Crean briefed the Prime Minister on his way to the papal audience on 16 January. Trudeau was particularly interested in hearing about Crean's exchanges with members of the Canadian hierarchy, and in information he had gleaned concerning the opposition of the American hierarchy to an American mission on the grounds of limiting access to the Vatican and possible interference with the appointment of bishops. Crean's own conclusion was that "given the entry of the Pope so fully into world political affairs ... there would be considerable advantages in having a mission at the Vatican from a professional point of view." A possible disadvantage would occur should the Church, through the nuncio, press the government on aspects of domestic legislation to which it was opposed. Trudeau responded to Crean's observations by saying that "it looked as though they should sound out the hierarchy and other groups in Canada."(29)
Trudeau in return briefed Crean following his audience with Paul VI. When he raised the issue of exchanging missions the Pope replied that he would be "honoured" should Canada open a mission but that it was entirely a matter for the Canadian government to decide on the basis of how such a step would affect Canada.(30) He also said that the Canadian bishops might have their own thoughts on the matter, though adding that they would of course be pleased by a favourable decision. Trudeau interpreted this remark as hinting at possible opposition within the hierarchy.(31)
Following his audience Trudeau met with the press. He stressed the importance of the Vatican as an information source, the number of Canadian Catholic missionaries around the world, and the fact that the population of Canada was nearly fifty per cent Catholic. He noted, however, that a final decision had not been made and the opinion of Canadians would be sought as "we don't want to shove this down the throats of the Canadian people."(32)
By this time reactions in Canada had already begun to appear, following Trudeau's revelation on 11 January that he would raise the question of diplomatic relations when he met with the Pope. The United Church Moderator, Dr. Robert McClure, said it "would only serve to introduce more division into Canada" and would be an unjustifiable expense at a time when the government was cutting back in other areas. The Inter-Church Committee on Protestant-Roman Catholic Relations feared that a nuncio in Ottawa "would provide the Roman Catholic Church with unique opportunities to press the advancement of Roman Catholicism in Canada."(33)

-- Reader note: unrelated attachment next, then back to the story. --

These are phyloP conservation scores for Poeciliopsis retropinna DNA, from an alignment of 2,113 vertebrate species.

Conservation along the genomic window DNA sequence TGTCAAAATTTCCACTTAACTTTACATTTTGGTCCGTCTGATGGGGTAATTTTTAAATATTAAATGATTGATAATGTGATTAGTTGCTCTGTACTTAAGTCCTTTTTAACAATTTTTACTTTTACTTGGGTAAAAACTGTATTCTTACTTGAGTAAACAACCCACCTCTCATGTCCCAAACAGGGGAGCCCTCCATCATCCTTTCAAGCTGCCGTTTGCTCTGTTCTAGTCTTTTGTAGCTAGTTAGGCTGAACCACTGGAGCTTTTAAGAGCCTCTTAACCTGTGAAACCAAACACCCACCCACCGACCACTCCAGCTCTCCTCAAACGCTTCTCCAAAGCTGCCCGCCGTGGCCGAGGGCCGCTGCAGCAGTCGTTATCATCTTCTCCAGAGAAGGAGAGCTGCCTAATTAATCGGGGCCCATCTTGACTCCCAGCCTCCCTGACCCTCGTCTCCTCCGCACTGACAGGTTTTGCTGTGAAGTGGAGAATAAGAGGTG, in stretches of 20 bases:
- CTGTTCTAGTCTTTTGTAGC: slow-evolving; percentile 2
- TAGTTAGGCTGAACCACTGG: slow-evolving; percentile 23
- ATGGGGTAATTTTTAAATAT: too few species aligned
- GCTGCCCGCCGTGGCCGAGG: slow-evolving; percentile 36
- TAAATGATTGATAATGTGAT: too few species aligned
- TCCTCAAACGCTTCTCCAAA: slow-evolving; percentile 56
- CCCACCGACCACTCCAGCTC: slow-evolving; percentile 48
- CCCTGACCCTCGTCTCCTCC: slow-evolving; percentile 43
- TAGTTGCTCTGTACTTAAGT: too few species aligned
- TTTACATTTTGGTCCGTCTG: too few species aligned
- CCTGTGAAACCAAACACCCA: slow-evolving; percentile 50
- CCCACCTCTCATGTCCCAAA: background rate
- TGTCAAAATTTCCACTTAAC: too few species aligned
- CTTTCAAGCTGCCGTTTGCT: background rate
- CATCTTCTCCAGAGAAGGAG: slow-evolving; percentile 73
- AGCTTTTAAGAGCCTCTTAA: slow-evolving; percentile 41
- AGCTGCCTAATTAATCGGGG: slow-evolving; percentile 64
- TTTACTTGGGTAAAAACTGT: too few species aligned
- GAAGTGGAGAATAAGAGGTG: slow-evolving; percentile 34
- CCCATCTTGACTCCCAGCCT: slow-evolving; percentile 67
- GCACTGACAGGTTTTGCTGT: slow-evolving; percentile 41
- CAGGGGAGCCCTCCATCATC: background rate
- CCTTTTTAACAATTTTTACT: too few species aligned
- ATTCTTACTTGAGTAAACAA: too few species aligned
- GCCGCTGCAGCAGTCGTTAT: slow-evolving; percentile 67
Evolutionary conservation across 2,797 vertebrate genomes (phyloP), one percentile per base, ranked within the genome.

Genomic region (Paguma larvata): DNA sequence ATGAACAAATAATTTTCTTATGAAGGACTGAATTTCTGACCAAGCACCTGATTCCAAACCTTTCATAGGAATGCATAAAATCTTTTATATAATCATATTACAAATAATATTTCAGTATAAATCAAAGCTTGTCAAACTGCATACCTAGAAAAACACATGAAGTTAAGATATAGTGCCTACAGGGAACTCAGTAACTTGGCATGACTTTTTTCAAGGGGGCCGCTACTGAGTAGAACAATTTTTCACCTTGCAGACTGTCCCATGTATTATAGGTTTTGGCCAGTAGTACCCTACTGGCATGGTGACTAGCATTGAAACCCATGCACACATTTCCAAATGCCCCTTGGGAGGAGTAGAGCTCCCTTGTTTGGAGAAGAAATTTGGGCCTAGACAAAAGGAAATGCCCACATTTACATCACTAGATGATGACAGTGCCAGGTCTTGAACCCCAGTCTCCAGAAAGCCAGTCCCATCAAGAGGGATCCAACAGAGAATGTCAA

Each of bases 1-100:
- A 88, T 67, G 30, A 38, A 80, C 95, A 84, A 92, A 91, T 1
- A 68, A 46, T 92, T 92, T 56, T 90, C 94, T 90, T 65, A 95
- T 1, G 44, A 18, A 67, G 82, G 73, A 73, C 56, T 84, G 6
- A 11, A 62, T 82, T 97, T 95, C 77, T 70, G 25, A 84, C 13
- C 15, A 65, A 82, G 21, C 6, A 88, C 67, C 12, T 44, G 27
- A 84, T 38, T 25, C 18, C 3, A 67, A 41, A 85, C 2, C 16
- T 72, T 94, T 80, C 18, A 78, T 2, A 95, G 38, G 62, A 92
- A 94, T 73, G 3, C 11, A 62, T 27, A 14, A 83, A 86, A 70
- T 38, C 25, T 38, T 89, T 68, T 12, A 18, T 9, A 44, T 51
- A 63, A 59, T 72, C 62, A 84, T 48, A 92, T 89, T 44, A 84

The secular press, on the other hand, was largely, though not unanimously, supportive. "The question," according to the Toronto Star, "should be treated as one of practical diplomacy, not as one of religious competition."(34) The Globe and Mail (Toronto), in an editorial, praised the effectiveness of the Vatican's diplomatic machine, declaring that "not to tap into that splendid listening-post can only help to keep us ignorant. We gain nothing by not being there."(35) The Globe's Ottawa columnist, George Bain, felt that the move would not have the positive impact in Quebec that it would have had in a previous era, but on the other hand "only in the last strongholds of Waspishness will it seem that the country has been sold into popery."(36)
More sceptical views came from western Canada. "Mr. Trudeau would be well advised," warned the Winnipeg Free Press, "to weigh the possible advantages of representation at the Vatican by Canada against the very certain controversy that such a step would engender."(37) The Calgary Herald was considerably more blunt, declaring the move to be "the same as according official recognition to one denomination of religion over all others ... The Vatican cannot be regarded as a political state in the normal use of the word. It is a religious centre."(38)
The francophone press was solidly in favour. Claude Ryan, the influential editor of Le Devoir, asserted that the Vatican was indeed a political as well as religious entity, pointing to the number of countries that maintained relations with the Holy See and the Vatican's status as an observer on United Nations bodies.(39) Other papers followed suit, denouncing McClure's "intemperate" reaction and stressing the importance of the Vatican as an information centre and as a moral force in the world; Le Soleil added that representation at the Vatican would allow Canada to project abroad the image of a bicultural and religiously pluralistic country.(40)